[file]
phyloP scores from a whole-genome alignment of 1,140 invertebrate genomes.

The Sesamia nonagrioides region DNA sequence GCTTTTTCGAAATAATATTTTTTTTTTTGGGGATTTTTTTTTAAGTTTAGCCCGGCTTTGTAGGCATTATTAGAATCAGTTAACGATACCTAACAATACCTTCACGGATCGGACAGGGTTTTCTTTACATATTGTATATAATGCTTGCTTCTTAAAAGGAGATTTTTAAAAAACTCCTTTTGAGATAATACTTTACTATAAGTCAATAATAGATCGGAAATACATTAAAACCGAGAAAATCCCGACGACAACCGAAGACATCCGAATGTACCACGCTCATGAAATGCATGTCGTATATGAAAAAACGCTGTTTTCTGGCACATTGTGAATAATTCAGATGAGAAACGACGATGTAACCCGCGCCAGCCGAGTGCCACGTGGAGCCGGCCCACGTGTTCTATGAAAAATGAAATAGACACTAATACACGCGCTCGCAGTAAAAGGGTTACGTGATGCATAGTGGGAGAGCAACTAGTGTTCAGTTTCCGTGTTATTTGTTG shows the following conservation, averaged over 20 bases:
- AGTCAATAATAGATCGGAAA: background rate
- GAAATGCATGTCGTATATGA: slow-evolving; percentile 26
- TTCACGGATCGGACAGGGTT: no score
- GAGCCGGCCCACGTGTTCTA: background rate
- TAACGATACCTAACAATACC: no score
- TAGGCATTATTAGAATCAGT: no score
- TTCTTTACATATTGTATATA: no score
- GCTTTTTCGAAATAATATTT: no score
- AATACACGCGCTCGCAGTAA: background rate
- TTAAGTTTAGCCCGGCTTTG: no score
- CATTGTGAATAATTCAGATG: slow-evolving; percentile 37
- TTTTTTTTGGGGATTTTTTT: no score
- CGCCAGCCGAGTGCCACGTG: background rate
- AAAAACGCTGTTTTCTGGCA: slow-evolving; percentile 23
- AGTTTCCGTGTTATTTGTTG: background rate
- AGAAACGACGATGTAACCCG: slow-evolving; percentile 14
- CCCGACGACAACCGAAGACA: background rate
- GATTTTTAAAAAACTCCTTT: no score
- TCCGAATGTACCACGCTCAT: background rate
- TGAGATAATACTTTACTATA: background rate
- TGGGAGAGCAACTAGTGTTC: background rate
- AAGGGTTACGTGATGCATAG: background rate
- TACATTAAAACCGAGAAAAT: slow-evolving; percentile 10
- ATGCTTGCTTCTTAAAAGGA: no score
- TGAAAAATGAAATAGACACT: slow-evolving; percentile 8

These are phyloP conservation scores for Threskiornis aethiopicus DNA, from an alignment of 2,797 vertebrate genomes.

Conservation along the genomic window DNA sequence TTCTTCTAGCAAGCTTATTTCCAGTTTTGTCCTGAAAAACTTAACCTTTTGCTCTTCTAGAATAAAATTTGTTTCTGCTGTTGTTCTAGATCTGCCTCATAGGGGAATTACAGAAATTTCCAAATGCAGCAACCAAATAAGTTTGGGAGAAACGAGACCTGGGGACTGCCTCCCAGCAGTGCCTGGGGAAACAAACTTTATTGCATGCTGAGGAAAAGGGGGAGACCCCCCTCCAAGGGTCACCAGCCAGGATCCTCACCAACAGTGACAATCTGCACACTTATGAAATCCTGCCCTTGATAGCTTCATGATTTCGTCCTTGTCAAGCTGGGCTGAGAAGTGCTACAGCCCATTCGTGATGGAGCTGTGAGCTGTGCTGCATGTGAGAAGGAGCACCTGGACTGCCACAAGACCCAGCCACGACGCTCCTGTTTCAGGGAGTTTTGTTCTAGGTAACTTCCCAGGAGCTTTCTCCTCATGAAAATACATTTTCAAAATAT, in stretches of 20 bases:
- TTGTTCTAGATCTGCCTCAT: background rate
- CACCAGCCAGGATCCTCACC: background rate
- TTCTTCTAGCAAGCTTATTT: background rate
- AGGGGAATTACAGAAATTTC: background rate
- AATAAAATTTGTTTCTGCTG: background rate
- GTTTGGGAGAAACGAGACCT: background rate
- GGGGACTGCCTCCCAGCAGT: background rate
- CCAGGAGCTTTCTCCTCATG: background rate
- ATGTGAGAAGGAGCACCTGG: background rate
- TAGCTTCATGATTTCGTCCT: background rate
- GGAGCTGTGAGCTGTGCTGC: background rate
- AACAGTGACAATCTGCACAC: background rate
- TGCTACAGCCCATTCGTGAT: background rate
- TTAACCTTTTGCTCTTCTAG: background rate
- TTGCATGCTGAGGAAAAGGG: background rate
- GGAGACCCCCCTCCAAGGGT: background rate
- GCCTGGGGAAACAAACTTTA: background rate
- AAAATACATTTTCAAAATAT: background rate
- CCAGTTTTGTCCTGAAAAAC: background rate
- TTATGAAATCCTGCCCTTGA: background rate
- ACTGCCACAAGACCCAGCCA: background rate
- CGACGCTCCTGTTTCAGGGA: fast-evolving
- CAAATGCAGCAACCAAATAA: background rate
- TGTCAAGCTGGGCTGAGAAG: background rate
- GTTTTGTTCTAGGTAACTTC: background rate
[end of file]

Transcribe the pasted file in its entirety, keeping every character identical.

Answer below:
phyloP scores from a whole-genome alignment of 1,140 invertebrate genomes.

The Sesamia nonagrioides region DNA sequence GCTTTTTCGAAATAATATTTTTTTTTTTGGGGATTTTTTTTTAAGTTTAGCCCGGCTTTGTAGGCATTATTAGAATCAGTTAACGATACCTAACAATACCTTCACGGATCGGACAGGGTTTTCTTTACATATTGTATATAATGCTTGCTTCTTAAAAGGAGATTTTTAAAAAACTCCTTTTGAGATAATACTTTACTATAAGTCAATAATAGATCGGAAATACATTAAAACCGAGAAAATCCCGACGACAACCGAAGACATCCGAATGTACCACGCTCATGAAATGCATGTCGTATATGAAAAAACGCTGTTTTCTGGCACATTGTGAATAATTCAGATGAGAAACGACGATGTAACCCGCGCCAGCCGAGTGCCACGTGGAGCCGGCCCACGTGTTCTATGAAAAATGAAATAGACACTAATACACGCGCTCGCAGTAAAAGGGTTACGTGATGCATAGTGGGAGAGCAACTAGTGTTCAGTTTCCGTGTTATTTGTTG shows the following conservation, averaged over 20 bases:
- AGTCAATAATAGATCGGAAA: background rate
- GAAATGCATGTCGTATATGA: slow-evolving; percentile 26
- TTCACGGATCGGACAGGGTT: no score
- GAGCCGGCCCACGTGTTCTA: background rate
- TAACGATACCTAACAATACC: no score
- TAGGCATTATTAGAATCAGT: no score
- TTCTTTACATATTGTATATA: no score
- GCTTTTTCGAAATAATATTT: no score
- AATACACGCGCTCGCAGTAA: background rate
- TTAAGTTTAGCCCGGCTTTG: no score
- CATTGTGAATAATTCAGATG: slow-evolving; percentile 37
- TTTTTTTTGGGGATTTTTTT: no score
- CGCCAGCCGAGTGCCACGTG: background rate
- AAAAACGCTGTTTTCTGGCA: slow-evolving; percentile 23
- AGTTTCCGTGTTATTTGTTG: background rate
- AGAAACGACGATGTAACCCG: slow-evolving; percentile 14
- CCCGACGACAACCGAAGACA: background rate
- GATTTTTAAAAAACTCCTTT: no score
- TCCGAATGTACCACGCTCAT: background rate
- TGAGATAATACTTTACTATA: background rate
- TGGGAGAGCAACTAGTGTTC: background rate
- AAGGGTTACGTGATGCATAG: background rate
- TACATTAAAACCGAGAAAAT: slow-evolving; percentile 10
- ATGCTTGCTTCTTAAAAGGA: no score
- TGAAAAATGAAATAGACACT: slow-evolving; percentile 8

These are phyloP conservation scores for Threskiornis aethiopicus DNA, from an alignment of 2,797 vertebrate genomes.

Conservation along the genomic window DNA sequence TTCTTCTAGCAAGCTTATTTCCAGTTTTGTCCTGAAAAACTTAACCTTTTGCTCTTCTAGAATAAAATTTGTTTCTGCTGTTGTTCTAGATCTGCCTCATAGGGGAATTACAGAAATTTCCAAATGCAGCAACCAAATAAGTTTGGGAGAAACGAGACCTGGGGACTGCCTCCCAGCAGTGCCTGGGGAAACAAACTTTATTGCATGCTGAGGAAAAGGGGGAGACCCCCCTCCAAGGGTCACCAGCCAGGATCCTCACCAACAGTGACAATCTGCACACTTATGAAATCCTGCCCTTGATAGCTTCATGATTTCGTCCTTGTCAAGCTGGGCTGAGAAGTGCTACAGCCCATTCGTGATGGAGCTGTGAGCTGTGCTGCATGTGAGAAGGAGCACCTGGACTGCCACAAGACCCAGCCACGACGCTCCTGTTTCAGGGAGTTTTGTTCTAGGTAACTTCCCAGGAGCTTTCTCCTCATGAAAATACATTTTCAAAATAT, in stretches of 20 bases:
- TTGTTCTAGATCTGCCTCAT: background rate
- CACCAGCCAGGATCCTCACC: background rate
- TTCTTCTAGCAAGCTTATTT: background rate
- AGGGGAATTACAGAAATTTC: background rate
- AATAAAATTTGTTTCTGCTG: background rate
- GTTTGGGAGAAACGAGACCT: background rate
- GGGGACTGCCTCCCAGCAGT: background rate
- CCAGGAGCTTTCTCCTCATG: background rate
- ATGTGAGAAGGAGCACCTGG: background rate
- TAGCTTCATGATTTCGTCCT: background rate
- GGAGCTGTGAGCTGTGCTGC: background rate
- AACAGTGACAATCTGCACAC: background rate
- TGCTACAGCCCATTCGTGAT: background rate
- TTAACCTTTTGCTCTTCTAG: background rate
- TTGCATGCTGAGGAAAAGGG: background rate
- GGAGACCCCCCTCCAAGGGT: background rate
- GCCTGGGGAAACAAACTTTA: background rate
- AAAATACATTTTCAAAATAT: background rate
- CCAGTTTTGTCCTGAAAAAC: background rate
- TTATGAAATCCTGCCCTTGA: background rate
- ACTGCCACAAGACCCAGCCA: background rate
- CGACGCTCCTGTTTCAGGGA: fast-evolving
- CAAATGCAGCAACCAAATAA: background rate
- TGTCAAGCTGGGCTGAGAAG: background rate
- GTTTTGTTCTAGGTAACTTC: background rate